The New York Philharmonic is marking its 175th anniversary season with The New World Initiative, which explores Dvořák’s Symphony No. 9, From the New World — which the Orchestra premiered in December 1893 — through performances, education projects, and community outreach; The New York Commissions, which presents the World Premieres of New York–themed works by New York–based composers with strong ties to the Philharmonic; and THE ART OF THE SCORE and Spring Gala, featuring complete screenings of iconic New York City films Manhattan, West Side Story, and Breakfast at Tiffany’s, with live performances of the scores.
The Vienna Philharmonic Orchestra celebrates its anniversary at home with the launch of a new permanent archive in the Haus der Musik, one time home of founder Otto Nicolai, on the occasion of the 175th anniversary of the orchestra’s first concert, on March 28. Also in honor of the anniversary, Deutsche Gramophone will release a box set of historic recordings and three books will be published: a history of the Vienna Philharmonic by French musicologist Christian Merlin, a collection of photographs by Vienna-based Swiss artist Nives Widauer, and a book that examines the orchestra’s cultural and political history and its musicians commissioned by the newly formed Vienna Philharmonic Society in New York from Christoph Wagner-Trenkwitz, author and chief dramatic adviser of Volksoper Vienna. On tour in the U.S., the orchestra performs concerts conducted by Franz Welser-Möst and presents master classes and other educational activities at Carnegie Hall in New York (February 24–26), Memorial Hall in Chapel Hill, North Carolina (February 27), and Artis―Naples in Naples, Florida (March 1 and 3).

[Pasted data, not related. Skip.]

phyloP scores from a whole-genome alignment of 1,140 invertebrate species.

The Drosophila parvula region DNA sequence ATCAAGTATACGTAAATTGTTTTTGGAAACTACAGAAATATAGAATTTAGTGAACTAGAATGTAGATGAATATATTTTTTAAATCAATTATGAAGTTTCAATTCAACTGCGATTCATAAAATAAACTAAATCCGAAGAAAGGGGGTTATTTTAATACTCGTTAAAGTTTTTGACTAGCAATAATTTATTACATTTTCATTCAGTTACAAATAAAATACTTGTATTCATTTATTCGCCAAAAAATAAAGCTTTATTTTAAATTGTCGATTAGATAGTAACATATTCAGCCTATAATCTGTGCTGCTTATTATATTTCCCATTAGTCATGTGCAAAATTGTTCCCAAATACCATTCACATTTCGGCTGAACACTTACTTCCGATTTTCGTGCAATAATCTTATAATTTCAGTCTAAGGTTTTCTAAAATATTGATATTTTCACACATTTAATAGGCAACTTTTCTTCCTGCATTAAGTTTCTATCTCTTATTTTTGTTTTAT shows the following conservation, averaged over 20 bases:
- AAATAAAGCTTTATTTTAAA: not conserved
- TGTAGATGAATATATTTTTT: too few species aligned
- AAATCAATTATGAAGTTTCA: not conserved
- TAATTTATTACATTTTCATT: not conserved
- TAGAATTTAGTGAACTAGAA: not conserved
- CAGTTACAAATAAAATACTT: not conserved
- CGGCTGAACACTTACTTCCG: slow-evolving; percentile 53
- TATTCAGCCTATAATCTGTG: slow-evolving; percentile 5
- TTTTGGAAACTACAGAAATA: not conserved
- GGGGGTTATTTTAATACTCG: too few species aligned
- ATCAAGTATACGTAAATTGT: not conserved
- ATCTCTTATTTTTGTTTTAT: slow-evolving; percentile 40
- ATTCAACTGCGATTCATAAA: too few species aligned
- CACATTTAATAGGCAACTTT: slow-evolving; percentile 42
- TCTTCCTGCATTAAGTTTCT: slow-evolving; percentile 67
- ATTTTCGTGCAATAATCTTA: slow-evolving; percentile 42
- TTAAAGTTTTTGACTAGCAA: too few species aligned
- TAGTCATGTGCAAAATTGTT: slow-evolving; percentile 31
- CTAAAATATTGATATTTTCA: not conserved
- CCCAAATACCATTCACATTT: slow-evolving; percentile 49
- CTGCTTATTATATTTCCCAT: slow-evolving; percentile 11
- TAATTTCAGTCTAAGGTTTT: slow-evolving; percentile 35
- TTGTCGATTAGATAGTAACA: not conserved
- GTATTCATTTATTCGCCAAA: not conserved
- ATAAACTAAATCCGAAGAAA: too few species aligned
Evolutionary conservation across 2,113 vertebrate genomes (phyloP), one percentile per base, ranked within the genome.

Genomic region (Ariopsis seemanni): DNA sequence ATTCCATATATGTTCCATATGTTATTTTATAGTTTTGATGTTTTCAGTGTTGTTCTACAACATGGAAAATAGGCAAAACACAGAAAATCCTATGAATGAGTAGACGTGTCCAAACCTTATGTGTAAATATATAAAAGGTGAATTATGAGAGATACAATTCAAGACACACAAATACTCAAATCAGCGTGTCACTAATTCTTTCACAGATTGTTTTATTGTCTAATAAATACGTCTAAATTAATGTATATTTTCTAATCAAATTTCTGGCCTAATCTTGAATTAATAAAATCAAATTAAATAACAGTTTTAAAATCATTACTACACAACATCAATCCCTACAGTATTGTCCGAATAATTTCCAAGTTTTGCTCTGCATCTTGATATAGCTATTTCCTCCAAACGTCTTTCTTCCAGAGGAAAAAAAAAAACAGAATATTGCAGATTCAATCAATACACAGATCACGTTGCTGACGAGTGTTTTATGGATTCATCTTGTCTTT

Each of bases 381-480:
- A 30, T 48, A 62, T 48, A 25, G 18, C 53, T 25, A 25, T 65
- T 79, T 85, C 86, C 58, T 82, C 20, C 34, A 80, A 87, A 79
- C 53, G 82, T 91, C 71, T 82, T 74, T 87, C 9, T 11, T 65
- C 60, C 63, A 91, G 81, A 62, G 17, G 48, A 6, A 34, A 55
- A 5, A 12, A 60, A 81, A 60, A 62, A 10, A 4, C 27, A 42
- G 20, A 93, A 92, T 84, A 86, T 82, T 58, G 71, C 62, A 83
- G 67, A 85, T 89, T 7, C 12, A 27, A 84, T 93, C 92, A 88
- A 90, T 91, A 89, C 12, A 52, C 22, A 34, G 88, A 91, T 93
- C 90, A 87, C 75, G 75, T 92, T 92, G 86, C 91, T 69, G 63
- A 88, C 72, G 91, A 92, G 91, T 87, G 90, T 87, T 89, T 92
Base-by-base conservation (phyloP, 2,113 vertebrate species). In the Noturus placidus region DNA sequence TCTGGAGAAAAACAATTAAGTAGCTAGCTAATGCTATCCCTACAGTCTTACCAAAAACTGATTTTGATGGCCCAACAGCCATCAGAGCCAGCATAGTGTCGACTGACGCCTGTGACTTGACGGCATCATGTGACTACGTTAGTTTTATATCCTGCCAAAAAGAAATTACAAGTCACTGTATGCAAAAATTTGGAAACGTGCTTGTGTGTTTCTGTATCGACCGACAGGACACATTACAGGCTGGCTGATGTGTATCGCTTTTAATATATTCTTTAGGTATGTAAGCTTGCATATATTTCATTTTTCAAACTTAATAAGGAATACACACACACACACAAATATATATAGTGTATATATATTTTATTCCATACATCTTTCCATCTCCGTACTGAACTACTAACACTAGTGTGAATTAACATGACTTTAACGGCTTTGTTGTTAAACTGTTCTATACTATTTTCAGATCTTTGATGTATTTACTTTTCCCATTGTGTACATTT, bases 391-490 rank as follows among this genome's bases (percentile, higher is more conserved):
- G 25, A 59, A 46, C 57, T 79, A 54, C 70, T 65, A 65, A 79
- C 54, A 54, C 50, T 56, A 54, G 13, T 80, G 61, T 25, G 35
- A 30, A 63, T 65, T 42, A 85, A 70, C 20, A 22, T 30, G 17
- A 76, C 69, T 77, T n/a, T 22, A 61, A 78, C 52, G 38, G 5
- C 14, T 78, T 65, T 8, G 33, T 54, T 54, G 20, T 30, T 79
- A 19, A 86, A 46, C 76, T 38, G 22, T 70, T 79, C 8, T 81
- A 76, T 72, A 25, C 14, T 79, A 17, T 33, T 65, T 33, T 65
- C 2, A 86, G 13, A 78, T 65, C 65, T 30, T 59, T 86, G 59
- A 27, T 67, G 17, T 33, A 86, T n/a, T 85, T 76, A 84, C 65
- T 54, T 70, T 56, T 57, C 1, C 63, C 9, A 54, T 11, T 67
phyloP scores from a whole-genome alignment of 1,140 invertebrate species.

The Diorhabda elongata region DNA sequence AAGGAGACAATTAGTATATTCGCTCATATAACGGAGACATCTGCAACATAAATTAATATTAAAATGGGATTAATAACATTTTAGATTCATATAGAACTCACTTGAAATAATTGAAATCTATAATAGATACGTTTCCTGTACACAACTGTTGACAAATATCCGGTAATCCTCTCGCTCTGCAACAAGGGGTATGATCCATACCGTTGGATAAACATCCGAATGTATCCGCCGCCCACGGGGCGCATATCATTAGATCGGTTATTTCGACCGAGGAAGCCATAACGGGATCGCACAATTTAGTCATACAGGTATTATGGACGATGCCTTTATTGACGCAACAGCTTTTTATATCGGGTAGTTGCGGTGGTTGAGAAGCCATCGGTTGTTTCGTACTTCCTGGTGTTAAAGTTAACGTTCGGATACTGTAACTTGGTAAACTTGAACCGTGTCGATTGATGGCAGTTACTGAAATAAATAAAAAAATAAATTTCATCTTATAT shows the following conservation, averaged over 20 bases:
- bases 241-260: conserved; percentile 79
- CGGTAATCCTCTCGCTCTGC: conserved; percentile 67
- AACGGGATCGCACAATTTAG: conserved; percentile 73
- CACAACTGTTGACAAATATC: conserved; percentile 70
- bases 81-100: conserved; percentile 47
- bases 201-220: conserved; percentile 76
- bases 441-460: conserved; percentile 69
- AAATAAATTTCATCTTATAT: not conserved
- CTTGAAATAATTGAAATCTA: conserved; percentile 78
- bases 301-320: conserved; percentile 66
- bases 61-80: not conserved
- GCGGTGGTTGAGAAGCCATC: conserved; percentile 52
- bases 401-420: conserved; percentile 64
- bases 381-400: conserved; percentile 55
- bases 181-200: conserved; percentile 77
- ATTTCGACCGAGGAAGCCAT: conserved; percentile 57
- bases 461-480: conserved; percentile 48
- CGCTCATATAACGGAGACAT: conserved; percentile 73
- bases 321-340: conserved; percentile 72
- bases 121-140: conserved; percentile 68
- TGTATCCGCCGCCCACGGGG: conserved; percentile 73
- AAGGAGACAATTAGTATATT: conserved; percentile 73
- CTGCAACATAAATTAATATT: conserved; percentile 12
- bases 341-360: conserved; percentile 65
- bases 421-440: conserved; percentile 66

About the New York Philharmonic